Before, we didn’t have a sewerage system; we’d just dump the dirty water out on the streets. It was such a headache between the neighbours. We were always quarrelling. Now, we don’t have any problems. Thanks to the new sanitation system, our lives are calm.
My son goes to the new preschool; I can clearly see the difference in educational standard compared to his older siblings. I really wish they had had the same opportunities. A child born into a clean and healthy environment like this will live up to his surroundings.
I feel human; I never expected to feel this happy.’

NAGA’ EL FAWAL AND EL DEIR
PROJECT AT A GLANCE

EGP 70 million investment
5 partners
20 houses rebuilt and delivered (Phase I)
Clean water and Sanitation system
Health unit completely refurbished
Brand new preschool

Education: The Building Block of Hope

 

September 2019 saw the launch of El Deir Village preschool, the Young Scholars Academy. The preschool provides quality education and social skills unavailable anywhere in the vicinity and equips 70 children with a solid base that will allow them to thrive as they follow their educational path. Teachers at the Young Scholars Academy have been receiving training on the Montessori philosophy in early education since August 2017. The preschool also offers a special programme catering to 20 children with special needs. Four out of the 20 children with special needs are joining their colleagues in the Montessori classrooms to prepare them for future public-school enrolment. The preschool has successfully created 27 sustainable jobs, 23 of which are teaching positions.

Pride in teaching: Doaa – Montessori teacher

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‘Before the preschool opened, children younger than 6 were either playing on the street or placed in nurseries where they learnt nothing. When it came to be time for them to start school, they had absolutely no skills and couldn’t cope with the transition. Here at the preschool, we’re equipping them with social and pedagogic skills, and they are more than ready for school. I’ve benefitted a lot from the training. Working with the children and gaining this experience has been a revelation. I don’t think there’s a better job than raising a generation. I look at these children and I’m so proud of them, and I look forward to seeing what they’re capable of and having a small part in their success.’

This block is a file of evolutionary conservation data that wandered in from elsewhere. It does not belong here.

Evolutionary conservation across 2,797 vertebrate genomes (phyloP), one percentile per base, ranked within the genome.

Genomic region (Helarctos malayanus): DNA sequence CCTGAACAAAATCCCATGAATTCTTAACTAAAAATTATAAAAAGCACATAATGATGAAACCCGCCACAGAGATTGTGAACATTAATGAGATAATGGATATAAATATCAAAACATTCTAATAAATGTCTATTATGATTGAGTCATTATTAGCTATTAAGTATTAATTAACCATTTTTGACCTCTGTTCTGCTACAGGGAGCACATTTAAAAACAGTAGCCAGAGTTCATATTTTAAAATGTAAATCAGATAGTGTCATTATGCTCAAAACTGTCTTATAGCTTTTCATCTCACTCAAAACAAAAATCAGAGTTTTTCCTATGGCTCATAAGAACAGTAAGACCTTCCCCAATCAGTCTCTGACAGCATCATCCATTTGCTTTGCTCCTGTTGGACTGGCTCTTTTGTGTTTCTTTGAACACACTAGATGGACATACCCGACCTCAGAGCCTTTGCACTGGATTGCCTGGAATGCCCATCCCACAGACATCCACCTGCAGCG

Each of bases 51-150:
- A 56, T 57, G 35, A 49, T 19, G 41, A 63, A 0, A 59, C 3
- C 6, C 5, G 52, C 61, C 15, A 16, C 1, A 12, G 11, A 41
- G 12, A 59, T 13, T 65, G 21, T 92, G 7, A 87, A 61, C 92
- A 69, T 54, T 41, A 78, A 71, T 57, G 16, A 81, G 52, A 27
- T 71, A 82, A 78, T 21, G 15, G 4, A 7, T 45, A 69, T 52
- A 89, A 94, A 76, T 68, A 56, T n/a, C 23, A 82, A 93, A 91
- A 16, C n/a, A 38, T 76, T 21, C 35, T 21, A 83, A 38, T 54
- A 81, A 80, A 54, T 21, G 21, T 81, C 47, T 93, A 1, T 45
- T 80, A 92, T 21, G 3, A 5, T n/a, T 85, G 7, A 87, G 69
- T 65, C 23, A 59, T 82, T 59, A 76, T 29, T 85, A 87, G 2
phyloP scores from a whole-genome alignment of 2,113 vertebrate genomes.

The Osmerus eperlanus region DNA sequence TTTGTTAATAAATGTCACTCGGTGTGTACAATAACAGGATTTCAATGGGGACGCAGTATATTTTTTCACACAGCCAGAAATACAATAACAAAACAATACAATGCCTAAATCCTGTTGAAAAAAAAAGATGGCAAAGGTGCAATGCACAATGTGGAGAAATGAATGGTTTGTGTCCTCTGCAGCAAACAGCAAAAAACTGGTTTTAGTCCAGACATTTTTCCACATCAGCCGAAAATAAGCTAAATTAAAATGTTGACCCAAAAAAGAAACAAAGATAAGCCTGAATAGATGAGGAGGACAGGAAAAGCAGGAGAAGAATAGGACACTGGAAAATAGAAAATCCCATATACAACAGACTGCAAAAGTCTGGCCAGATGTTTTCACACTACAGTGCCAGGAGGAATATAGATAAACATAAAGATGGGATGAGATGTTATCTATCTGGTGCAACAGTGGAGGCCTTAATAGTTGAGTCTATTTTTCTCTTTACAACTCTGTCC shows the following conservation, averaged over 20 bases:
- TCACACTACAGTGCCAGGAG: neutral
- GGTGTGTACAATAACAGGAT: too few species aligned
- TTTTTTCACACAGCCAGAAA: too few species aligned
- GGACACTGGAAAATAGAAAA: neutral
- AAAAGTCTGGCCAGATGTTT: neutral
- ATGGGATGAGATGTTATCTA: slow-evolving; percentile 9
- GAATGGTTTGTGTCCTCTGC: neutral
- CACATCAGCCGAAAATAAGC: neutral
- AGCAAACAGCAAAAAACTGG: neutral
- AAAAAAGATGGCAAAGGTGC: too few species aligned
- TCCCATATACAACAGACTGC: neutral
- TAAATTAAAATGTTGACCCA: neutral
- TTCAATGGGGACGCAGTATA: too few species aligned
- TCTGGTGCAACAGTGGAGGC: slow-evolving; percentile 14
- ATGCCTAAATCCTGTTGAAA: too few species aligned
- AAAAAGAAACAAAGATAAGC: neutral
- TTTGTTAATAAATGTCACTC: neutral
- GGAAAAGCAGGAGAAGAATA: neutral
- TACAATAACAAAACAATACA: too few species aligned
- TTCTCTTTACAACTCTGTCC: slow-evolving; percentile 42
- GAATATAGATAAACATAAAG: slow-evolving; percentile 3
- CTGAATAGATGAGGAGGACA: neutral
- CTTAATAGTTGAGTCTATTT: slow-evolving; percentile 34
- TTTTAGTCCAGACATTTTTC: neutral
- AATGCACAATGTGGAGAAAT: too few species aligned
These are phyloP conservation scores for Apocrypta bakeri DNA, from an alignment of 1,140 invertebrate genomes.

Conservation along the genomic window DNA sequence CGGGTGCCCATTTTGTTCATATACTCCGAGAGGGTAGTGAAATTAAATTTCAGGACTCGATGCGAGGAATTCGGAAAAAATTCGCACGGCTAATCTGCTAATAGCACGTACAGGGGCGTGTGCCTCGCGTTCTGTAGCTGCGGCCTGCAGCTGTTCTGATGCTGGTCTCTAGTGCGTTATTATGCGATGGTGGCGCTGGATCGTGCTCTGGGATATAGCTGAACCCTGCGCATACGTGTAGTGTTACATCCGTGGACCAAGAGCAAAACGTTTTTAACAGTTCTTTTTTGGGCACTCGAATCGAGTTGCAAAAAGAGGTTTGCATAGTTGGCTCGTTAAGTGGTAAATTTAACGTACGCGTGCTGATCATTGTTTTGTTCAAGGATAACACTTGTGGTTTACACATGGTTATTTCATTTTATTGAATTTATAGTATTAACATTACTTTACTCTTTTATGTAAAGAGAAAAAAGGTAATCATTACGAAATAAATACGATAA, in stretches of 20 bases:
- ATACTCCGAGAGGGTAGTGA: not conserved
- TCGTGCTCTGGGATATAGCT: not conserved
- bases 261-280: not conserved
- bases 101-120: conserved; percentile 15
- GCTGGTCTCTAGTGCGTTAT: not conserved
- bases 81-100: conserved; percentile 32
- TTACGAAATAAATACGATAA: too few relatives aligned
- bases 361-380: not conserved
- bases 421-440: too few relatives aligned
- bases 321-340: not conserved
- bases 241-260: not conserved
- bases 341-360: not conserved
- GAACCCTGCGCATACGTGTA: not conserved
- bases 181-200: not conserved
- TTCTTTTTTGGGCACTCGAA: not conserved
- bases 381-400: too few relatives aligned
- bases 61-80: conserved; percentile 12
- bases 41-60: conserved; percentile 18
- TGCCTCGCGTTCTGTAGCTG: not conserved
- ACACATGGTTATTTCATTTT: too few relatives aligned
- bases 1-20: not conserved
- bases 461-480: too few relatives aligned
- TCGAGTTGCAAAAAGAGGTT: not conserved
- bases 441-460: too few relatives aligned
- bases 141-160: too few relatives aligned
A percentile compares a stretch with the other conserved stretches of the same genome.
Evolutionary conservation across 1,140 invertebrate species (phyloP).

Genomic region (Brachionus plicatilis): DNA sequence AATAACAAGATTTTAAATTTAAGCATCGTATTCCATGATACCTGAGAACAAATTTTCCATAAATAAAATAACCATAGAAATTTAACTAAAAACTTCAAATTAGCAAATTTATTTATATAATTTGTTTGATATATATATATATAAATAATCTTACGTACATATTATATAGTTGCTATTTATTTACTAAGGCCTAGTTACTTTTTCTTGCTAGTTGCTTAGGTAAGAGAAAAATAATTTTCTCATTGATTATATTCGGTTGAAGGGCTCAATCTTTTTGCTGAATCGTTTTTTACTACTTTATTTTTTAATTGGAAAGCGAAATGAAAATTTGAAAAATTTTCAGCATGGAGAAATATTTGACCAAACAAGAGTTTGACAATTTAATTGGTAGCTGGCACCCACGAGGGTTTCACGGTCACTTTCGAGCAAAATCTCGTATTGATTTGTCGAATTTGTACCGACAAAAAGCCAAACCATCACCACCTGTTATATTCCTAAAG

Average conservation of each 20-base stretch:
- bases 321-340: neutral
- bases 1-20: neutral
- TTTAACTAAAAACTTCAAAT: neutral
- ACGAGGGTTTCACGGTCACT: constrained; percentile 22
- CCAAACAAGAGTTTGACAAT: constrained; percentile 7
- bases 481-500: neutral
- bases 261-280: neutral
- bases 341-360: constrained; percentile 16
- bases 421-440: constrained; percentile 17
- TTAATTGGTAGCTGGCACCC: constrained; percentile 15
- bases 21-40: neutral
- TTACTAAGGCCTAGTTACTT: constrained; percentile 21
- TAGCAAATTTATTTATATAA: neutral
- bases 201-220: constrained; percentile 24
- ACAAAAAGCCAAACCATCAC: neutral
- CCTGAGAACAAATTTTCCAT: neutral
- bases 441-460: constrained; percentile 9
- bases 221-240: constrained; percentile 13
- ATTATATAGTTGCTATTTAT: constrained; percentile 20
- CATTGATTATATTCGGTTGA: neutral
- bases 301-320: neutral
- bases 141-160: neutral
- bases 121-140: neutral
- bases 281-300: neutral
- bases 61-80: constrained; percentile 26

Rapid improvement: Mohamed, father of Omar – special needs student

‘My son is 11 years old. He has speech and development handicaps. I used to take him to a special centre in Luxor. We went for an entire year and never saw any improvements. He’s been coming to the Young Scholars Academy for two months. The improvement is tremendous. I almost can’t believe it. The teachers have really helped with how he articulates words. He has also gained some social skills.

It encouraged us to go online and try to understand how the Montessori system works so that we can support the work being done at the preschool. I wish the project could be expanded to build a primary school so that the children can continue their entire education within this system.’